It’s difficult to overcome the prejudice that having more choices is always better. In The Paradox of Choice, Barry Schwartz made a convincing case that too much choice can overload and paralyze us. I couldn’t help but think of the paradox of choice while grocery shopping yesterday.
One of the major chains of grocery stores in the midwest is Schnucks (that’s right, 7 consonants and only one vowel). Schnucks has done business in St. Louis since well before I was born. I’m assuming that Schnucks is a typical grocery store and, therefore, that it stocks as many as 30,000 different products in each of its stores–a formidable number.
As I shopped yesterday, I took a few photos to illustrate the point made by Barry Schwartz. Here, for instance, is the mustard aisle, offering you about 30 kinds of mustard:
And that’s just the beginning. Here’s the pickle department. I will occasionally eat a pickle, but if you told me that I could never again have a pickle, it wouldn’t upset me in the least. Many people value pickles more highly than I do, apparently. Here they are, dozens of types of pickles, ready for you to choose.
I was on a roll (and I was having some fun), so I moved over to the pasta aisle:
There were a lot more types of pasta than one could fit in a single photo.
Was there any major product, I wondered, where you could simply choose between two or three types? The answer is “no” regarding most of the things most of us purchase most of the time. There were hundreds of types of liquor, tea, cheese, snacks, cookies, cake mixes, cereals and pizzas, all of this choice making it so incredibly difficult to whisk in and out of the store. You can imagine a comment echoing across America every day: “No, not that type! I wanted you to buy the mini, mint flavored, instant, Brazilian, fiber-enhanced, artificially sweetened low-fat version with individual servings!”
Ready for another photo? How many types of peanut butter can there possibly be? After all, it’s only smashed up peanuts with a bit of sweetener, right?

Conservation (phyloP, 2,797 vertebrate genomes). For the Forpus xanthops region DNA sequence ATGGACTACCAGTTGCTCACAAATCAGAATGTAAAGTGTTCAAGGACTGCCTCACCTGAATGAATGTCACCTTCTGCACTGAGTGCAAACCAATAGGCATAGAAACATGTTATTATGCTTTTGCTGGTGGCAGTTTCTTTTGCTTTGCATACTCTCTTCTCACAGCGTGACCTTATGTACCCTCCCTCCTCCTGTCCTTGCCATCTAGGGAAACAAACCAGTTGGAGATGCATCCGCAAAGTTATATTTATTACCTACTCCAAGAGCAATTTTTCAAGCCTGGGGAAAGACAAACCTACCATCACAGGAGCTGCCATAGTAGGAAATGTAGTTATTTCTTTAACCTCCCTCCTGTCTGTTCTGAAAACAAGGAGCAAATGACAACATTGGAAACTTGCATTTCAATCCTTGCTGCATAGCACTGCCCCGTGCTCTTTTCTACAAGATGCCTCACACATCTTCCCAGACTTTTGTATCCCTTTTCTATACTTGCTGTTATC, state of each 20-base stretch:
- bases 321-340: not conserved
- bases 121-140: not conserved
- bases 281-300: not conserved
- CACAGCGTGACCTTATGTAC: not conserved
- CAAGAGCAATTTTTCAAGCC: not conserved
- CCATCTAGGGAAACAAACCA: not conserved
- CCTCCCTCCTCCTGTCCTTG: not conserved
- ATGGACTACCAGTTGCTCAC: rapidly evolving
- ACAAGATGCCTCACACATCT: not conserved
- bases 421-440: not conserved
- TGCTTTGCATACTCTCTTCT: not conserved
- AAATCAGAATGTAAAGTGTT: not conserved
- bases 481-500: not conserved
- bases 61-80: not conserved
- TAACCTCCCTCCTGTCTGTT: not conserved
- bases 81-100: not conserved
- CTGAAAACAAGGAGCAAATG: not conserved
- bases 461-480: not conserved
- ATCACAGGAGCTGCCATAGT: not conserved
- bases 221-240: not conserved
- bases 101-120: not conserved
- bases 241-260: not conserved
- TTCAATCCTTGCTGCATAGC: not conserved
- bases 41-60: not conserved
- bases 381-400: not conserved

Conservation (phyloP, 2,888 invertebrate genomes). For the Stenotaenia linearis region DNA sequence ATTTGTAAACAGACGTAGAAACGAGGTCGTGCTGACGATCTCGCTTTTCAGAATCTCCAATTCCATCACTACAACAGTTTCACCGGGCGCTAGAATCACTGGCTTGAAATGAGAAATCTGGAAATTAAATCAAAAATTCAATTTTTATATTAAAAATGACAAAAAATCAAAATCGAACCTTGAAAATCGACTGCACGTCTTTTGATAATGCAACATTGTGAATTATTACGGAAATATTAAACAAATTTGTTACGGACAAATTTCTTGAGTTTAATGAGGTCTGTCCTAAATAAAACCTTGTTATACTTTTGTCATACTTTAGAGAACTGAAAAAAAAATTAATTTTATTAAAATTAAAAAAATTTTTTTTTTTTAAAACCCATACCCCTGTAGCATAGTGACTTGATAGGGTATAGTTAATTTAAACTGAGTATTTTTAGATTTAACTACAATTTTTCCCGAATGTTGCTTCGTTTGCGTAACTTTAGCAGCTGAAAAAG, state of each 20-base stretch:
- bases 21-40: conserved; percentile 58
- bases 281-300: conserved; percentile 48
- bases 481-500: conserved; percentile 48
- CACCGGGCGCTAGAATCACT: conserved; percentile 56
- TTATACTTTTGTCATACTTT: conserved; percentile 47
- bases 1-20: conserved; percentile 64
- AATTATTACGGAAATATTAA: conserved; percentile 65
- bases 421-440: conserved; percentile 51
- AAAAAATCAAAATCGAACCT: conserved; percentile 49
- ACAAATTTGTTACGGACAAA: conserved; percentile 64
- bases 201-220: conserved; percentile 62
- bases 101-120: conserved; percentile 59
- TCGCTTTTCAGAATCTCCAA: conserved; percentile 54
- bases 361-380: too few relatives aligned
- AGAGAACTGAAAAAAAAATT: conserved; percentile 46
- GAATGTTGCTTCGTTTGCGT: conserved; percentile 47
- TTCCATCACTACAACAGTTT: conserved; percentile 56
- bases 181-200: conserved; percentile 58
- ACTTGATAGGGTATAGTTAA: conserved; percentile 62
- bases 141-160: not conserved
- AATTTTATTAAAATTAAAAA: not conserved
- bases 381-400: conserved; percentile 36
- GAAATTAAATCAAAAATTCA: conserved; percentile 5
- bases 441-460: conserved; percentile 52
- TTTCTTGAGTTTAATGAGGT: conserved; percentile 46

Actually, there are many types of smashed up peanuts with a bit of sweetener (some types coming with no sweetener).
I decided to end my little tour at the non-dairy creamer section, assuming that there would be only few types of this product (I’m not a coffeee or tea drinker, and I’ve never actually paid attention).
There they were. Enough brands to start a fight in any well-behaved household in the country.
I can’t find the statistics to support me at the moment, but it seems to me that grocery stores doing business when I was young (in the 1960’s) probably carried only 20% as many products as modern grocers. It’s also funny to consider what “works” for modern buying clubs. Costco seems to do very well with only a couple types of each food product. If you want pretzels, you pick either this one or that one. If you want a jar of Vitamin D tablets, here’s your only choice (unlike the mega vitamin selection you’ll find in a Walgreen’s–if you really want to have your head spun around by choices of vitamins or supplements, shop on the Internet. For instance, the Vitamin Shoppe brags that it carries 20,000 distinct products.
Choosing a tombstone can also be exhausting, according to Rock of Ages. You’ve simply got to pick the right one, or else the dead person might get hurt feelings:
Selecting the granite for a memorial can be confusing-much like selecting a fine gemstone. If you’ve ever purchased a diamond, you know that even stones that appear similar can vary greatly in quality and value. It takes special tools and expertise to tell a perfect stone from an imperfect one-whether diamond or granite.
And what about choosing a pet dog? For our family, it was relatively easy. We went to the local Humane Society and took home one of the bouncy mutts (I admit that we focused on type of dogs known to be friendlier with children). If you want to do it right, though, you might want to spend a few hours looking over all of this material at Wonder Puppy. Before having a wine and cheese party, you simply must spend a few days learning to become a competent beginner wine-buyer here.
It just doesn’t stop, here in the U.S. Good enough is simply not good enough. It’s often said that we are so choosy because we need to make the “right” choice, but that rationale doesn’t convince me. I think that there we are often shopping for sex, whether we realize it or not. The cure for this madness? I don’t know that there is one, though the “Church of Stop Shopping” is trying to lend a hand to neurotic shoppers everywhere.
If choice makes us neuotic (Schwartz has convinced me that it has), we are “lucky” that we don’t have excess choices in all aspects of life. For instance, we are in the process of wiping out many types of fish, by some estimates, 90% of the large predatory fish of the oceans, such as swordfish, marklin and the biggest types of tuna. Soon, we’ll be surprised that there is any fish at all in the restaurant. We’ll happily take whatever they have.
And our voting neuroses will be kept to a minimum this election (as almost every election), because we only have two choices for president (at least for those of us who vote for someone who might actually serve as President).